There’s a magical place in the heart of Idaho. I’ve visited it for a week every summer these past four years. Each time I leave, the broken parts of my heart are mended and it is filled up again. My compassion for people and passion for life is restored, and I am ready to tackle the world.
This place is called Camp Rainbow Gold.
Let me back up. Camp was started in the mid-80s for kids who had been through cancer or were going through treatment. It was a way for them to enjoy summer camp like “normal” kids despite their illness. A doc and a nurse were on staff “just in case”. Camp has grown tremendously since then. Now it encompasses a monthly support group, a winter retreat, and gives scholarships to seniors. It also has blossomed into camps for kids from 6-12, teens from 13-18, a camp for their siblings and one for the whole family. There’s even a program for former campers who are unable to return as junior counselors or counselors due to physical or mental limitations.
I have never met a group of genuinely inspirational people like the ones I’ve met through Camp Rainbow Gold. The volunteers have giant hearts and are goofy beyond words. A lot of the campers were sick as kids and have recovered. Some you wouldn’t believe had ever gone through cancer—they look like any other kid. Some campers are still sick and going through treatment. But most of them have this inner light, an incredible viewpoint of life, and wisdom beyond their years.
Somehow in the course of a week, a week that seems to stretch into a month but go by in the blink of an eye, we all become family. I’m not really sure how this happens, but it does. I think it’s because Camp is a place where you can let your guard down, be yourself no matter how happy or silly or sad or giddy, and find acceptance.
We decorate the cabins, the cafeteria, the paths, and even the med shack. Many a male counselor has been coerced into cross-dressing complete with wigs and nail polish because it makes everyone giggle. The crazier the costume the better! We witness miracles like a 16 year old learning to ride a bike or an autistic friend who speaks in cartoon voices address the group in a normal voice or a shy girl playing a song she wrote about her cancer experience. We play together, create together, learn new skills together. We have a dance and at the end, hold hands and sing “Don’t Stop Believin’” at the top of our lungs. We write our hopes and wishes for the next year on little pieces of paper, tie them to a pinecone, and let the campfire send our dreams to the heavens in a crackle of flames.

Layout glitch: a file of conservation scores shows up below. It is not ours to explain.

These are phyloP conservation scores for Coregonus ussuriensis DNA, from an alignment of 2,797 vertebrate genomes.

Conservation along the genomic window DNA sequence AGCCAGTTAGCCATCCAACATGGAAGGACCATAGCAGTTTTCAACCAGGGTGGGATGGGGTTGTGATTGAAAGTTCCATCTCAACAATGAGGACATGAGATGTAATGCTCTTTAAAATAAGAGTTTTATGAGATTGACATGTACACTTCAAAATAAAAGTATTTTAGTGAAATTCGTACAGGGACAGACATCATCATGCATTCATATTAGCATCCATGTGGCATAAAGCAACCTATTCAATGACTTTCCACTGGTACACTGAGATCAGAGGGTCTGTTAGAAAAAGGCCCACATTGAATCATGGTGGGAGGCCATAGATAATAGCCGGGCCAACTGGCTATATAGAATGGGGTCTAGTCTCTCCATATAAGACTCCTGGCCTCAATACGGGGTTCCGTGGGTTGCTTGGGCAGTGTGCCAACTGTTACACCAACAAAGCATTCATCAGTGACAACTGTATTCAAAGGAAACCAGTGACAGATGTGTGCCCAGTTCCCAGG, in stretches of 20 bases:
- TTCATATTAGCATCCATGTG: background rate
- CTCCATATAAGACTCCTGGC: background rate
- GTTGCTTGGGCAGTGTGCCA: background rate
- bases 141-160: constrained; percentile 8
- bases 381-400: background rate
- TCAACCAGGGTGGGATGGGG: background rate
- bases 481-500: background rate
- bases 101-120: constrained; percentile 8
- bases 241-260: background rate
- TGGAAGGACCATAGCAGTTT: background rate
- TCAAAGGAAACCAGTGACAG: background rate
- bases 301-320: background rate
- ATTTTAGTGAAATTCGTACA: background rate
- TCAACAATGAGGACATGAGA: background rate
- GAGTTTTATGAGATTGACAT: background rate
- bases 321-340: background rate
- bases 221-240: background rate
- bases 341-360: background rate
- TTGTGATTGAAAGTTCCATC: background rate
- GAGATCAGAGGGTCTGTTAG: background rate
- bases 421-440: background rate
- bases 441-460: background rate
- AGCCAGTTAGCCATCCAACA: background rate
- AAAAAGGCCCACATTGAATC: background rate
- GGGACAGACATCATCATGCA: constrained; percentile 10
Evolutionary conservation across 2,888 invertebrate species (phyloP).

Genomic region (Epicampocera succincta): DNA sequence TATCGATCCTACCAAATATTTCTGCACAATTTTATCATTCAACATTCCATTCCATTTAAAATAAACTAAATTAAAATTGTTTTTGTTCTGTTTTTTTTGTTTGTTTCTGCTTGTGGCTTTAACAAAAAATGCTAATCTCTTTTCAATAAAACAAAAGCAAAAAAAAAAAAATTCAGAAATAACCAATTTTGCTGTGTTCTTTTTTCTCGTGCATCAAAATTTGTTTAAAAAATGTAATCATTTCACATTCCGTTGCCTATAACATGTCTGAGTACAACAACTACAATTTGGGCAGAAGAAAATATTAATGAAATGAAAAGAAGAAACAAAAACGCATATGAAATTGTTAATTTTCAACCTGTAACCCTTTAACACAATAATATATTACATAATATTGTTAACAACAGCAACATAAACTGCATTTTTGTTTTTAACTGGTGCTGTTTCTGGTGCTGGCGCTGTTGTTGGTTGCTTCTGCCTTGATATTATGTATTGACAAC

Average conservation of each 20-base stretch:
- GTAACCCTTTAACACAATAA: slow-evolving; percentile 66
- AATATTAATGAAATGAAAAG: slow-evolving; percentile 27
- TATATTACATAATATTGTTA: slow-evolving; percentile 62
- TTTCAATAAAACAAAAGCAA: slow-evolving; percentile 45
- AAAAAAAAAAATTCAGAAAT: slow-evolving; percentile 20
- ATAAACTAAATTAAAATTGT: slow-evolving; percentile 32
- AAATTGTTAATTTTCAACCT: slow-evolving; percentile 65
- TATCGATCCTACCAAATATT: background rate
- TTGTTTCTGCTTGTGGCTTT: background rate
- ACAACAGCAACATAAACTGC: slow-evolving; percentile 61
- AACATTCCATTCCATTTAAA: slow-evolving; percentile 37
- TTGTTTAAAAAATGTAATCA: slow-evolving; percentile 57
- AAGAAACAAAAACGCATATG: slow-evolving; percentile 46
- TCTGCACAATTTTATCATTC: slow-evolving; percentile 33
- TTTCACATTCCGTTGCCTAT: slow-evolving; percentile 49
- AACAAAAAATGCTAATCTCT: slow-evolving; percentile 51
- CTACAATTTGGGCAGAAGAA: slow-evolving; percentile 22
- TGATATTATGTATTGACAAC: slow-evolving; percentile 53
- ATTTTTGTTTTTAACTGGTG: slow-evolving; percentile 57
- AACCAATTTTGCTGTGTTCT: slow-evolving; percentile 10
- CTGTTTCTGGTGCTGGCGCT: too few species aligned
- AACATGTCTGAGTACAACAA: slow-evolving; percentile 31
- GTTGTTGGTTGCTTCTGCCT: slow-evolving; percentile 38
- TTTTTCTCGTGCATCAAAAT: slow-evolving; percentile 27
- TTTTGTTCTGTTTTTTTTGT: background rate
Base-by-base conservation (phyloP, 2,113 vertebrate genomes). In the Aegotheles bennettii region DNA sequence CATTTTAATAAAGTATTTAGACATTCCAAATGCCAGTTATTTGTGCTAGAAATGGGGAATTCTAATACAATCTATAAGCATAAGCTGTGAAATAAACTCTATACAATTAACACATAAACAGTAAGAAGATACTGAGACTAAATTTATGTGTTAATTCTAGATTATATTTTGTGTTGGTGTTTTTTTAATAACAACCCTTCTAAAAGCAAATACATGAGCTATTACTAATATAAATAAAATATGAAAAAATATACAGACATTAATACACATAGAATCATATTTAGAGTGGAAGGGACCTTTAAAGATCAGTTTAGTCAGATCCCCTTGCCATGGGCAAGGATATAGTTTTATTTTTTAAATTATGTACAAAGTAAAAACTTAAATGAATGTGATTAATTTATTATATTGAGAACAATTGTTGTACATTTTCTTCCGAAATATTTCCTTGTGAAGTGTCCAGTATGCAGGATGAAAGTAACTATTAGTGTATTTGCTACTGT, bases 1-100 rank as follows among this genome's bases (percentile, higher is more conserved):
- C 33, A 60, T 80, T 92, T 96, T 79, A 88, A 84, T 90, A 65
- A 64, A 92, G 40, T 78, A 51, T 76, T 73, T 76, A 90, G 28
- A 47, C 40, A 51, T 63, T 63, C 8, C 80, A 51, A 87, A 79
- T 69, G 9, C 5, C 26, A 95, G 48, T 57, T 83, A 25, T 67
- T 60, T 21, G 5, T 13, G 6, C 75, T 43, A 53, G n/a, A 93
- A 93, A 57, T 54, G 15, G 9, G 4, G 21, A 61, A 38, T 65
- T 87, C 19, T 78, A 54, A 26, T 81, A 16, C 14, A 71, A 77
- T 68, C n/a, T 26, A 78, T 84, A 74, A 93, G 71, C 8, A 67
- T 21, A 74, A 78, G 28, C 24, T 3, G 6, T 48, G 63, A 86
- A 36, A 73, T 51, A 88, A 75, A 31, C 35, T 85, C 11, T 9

Despite our differences, we all come together to celebrate life in the beautiful mountains of Idaho. We all become superheroes, strong enough to face the future.
But sometimes our bodies aren’t strong enough.
Losing a member of the family is devastating. Absolutely devastating. We lost a volunteer to cancer this week. I may not have known her well outside of Camp, but I knew her smile, her heart, her ability to turn a side-squeeze into a meaningful moment with campers and volunteers alike. Suzy, although you are gone, you are still a superhero. You were courageous and lovely despite the circumstances.
And to the rest of my Camp family, even though we may have tears in our eyes, we still contain that inner fire. Keep shining. One day we’ll all be reunited with each other and the ones who have gone before us. And it will be a great day full of costumes and water fights and hugs and dancing and laughter.
To learn more about the Camp Rainbow Gold program visit: http://camprainbowgold.org/ and be sure to check out their multimedia tab!